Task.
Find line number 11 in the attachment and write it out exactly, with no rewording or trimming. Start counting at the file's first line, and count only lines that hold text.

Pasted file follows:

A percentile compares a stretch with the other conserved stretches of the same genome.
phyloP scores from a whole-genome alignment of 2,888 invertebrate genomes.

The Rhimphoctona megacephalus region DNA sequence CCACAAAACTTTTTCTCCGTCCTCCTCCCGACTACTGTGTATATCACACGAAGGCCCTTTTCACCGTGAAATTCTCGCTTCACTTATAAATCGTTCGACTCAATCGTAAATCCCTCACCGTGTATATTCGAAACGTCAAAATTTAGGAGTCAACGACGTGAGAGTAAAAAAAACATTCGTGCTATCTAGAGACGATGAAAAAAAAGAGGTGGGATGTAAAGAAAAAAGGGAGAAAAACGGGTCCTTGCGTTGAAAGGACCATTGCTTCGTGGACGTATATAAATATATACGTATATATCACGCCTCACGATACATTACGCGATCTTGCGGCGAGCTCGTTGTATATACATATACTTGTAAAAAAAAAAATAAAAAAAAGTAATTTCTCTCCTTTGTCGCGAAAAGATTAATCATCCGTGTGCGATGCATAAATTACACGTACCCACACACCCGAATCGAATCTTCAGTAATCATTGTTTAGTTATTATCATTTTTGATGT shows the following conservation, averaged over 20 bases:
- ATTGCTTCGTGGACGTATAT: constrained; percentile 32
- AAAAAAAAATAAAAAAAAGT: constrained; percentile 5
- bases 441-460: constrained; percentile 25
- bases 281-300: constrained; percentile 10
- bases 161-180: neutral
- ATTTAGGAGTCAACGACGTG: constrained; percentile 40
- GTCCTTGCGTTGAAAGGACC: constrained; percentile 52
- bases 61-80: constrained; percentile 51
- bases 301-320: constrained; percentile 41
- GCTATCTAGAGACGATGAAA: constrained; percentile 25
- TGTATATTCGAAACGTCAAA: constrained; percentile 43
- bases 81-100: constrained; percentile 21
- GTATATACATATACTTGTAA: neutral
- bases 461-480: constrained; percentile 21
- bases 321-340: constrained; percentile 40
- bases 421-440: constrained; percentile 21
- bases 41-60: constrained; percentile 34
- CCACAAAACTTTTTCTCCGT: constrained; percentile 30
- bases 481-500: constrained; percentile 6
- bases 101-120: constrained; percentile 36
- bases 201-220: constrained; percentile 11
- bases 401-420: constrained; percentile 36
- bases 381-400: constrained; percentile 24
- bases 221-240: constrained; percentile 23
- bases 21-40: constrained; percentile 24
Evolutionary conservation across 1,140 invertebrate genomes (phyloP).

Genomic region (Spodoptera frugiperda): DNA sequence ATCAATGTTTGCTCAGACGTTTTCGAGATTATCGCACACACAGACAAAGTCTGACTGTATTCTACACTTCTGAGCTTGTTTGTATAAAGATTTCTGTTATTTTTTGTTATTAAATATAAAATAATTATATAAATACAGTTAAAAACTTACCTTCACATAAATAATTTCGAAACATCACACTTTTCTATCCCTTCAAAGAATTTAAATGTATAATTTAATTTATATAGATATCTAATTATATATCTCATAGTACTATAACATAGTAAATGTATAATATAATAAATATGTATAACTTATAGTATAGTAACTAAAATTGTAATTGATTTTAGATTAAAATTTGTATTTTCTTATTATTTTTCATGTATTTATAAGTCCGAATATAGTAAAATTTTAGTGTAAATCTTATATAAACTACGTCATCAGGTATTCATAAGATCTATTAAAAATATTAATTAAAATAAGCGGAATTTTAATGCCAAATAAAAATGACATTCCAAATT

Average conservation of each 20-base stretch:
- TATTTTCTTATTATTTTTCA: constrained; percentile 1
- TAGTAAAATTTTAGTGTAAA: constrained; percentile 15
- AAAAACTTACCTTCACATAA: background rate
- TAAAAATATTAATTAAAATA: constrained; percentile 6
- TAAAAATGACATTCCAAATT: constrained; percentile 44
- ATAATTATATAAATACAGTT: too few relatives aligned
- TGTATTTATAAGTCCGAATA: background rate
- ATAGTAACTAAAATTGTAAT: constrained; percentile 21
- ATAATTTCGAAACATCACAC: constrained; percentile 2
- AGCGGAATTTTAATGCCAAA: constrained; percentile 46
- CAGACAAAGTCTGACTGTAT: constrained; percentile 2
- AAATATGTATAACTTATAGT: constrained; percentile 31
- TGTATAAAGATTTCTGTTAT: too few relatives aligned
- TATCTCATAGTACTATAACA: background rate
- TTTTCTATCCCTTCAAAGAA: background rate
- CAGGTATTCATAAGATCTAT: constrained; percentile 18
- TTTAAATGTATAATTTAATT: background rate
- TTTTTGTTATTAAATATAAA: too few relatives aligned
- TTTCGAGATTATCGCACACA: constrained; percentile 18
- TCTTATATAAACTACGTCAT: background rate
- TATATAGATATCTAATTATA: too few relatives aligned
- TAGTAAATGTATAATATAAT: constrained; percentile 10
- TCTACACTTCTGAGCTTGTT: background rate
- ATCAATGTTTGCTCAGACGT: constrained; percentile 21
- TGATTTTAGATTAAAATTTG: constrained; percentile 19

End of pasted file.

- bases 61-80: constrained; percentile 51